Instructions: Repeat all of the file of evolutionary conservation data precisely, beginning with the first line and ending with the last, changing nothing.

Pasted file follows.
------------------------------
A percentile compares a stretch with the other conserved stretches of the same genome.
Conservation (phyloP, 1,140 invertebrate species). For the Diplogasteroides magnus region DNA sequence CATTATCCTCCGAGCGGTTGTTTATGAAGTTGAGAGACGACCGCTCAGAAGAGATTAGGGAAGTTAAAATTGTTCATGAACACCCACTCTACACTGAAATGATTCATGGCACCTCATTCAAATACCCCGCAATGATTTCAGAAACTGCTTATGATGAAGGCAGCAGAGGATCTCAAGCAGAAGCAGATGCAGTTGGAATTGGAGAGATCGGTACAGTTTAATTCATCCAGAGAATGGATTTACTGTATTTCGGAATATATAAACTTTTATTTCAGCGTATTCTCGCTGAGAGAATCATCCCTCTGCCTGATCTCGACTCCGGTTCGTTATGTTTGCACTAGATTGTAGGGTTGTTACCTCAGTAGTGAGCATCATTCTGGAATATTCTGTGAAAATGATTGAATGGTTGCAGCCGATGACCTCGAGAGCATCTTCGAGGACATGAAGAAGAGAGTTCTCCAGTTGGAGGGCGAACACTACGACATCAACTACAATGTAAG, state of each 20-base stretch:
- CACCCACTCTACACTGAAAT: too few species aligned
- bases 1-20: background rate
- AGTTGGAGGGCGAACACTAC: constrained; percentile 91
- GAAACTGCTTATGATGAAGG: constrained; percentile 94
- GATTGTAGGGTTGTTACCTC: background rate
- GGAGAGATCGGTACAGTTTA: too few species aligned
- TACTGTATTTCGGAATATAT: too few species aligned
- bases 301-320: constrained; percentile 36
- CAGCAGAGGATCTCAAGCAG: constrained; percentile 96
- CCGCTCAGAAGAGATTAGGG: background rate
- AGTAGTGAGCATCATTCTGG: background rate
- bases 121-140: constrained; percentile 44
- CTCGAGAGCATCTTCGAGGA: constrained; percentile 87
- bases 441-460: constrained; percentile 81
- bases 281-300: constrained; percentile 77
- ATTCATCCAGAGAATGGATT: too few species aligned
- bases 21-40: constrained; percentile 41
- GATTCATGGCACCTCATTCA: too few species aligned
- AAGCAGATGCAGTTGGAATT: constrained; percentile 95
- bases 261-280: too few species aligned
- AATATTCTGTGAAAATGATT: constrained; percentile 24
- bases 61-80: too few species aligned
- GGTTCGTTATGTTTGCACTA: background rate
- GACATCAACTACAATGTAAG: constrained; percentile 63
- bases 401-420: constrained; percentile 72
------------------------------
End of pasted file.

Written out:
A percentile compares a stretch with the other conserved stretches of the same genome.
Conservation (phyloP, 1,140 invertebrate species). For the Diplogasteroides magnus region DNA sequence CATTATCCTCCGAGCGGTTGTTTATGAAGTTGAGAGACGACCGCTCAGAAGAGATTAGGGAAGTTAAAATTGTTCATGAACACCCACTCTACACTGAAATGATTCATGGCACCTCATTCAAATACCCCGCAATGATTTCAGAAACTGCTTATGATGAAGGCAGCAGAGGATCTCAAGCAGAAGCAGATGCAGTTGGAATTGGAGAGATCGGTACAGTTTAATTCATCCAGAGAATGGATTTACTGTATTTCGGAATATATAAACTTTTATTTCAGCGTATTCTCGCTGAGAGAATCATCCCTCTGCCTGATCTCGACTCCGGTTCGTTATGTTTGCACTAGATTGTAGGGTTGTTACCTCAGTAGTGAGCATCATTCTGGAATATTCTGTGAAAATGATTGAATGGTTGCAGCCGATGACCTCGAGAGCATCTTCGAGGACATGAAGAAGAGAGTTCTCCAGTTGGAGGGCGAACACTACGACATCAACTACAATGTAAG, state of each 20-base stretch:
- CACCCACTCTACACTGAAAT: too few species aligned
- bases 1-20: background rate
- AGTTGGAGGGCGAACACTAC: constrained; percentile 91
- GAAACTGCTTATGATGAAGG: constrained; percentile 94
- GATTGTAGGGTTGTTACCTC: background rate
- GGAGAGATCGGTACAGTTTA: too few species aligned
- TACTGTATTTCGGAATATAT: too few species aligned
- bases 301-320: constrained; percentile 36
- CAGCAGAGGATCTCAAGCAG: constrained; percentile 96
- CCGCTCAGAAGAGATTAGGG: background rate
- AGTAGTGAGCATCATTCTGG: background rate
- bases 121-140: constrained; percentile 44
- CTCGAGAGCATCTTCGAGGA: constrained; percentile 87
- bases 441-460: constrained; percentile 81
- bases 281-300: constrained; percentile 77
- ATTCATCCAGAGAATGGATT: too few species aligned
- bases 21-40: constrained; percentile 41
- GATTCATGGCACCTCATTCA: too few species aligned
- AAGCAGATGCAGTTGGAATT: constrained; percentile 95
- bases 261-280: too few species aligned
- AATATTCTGTGAAAATGATT: constrained; percentile 24
- bases 61-80: too few species aligned
- GGTTCGTTATGTTTGCACTA: background rate
- GACATCAACTACAATGTAAG: constrained; percentile 63
- bases 401-420: constrained; percentile 72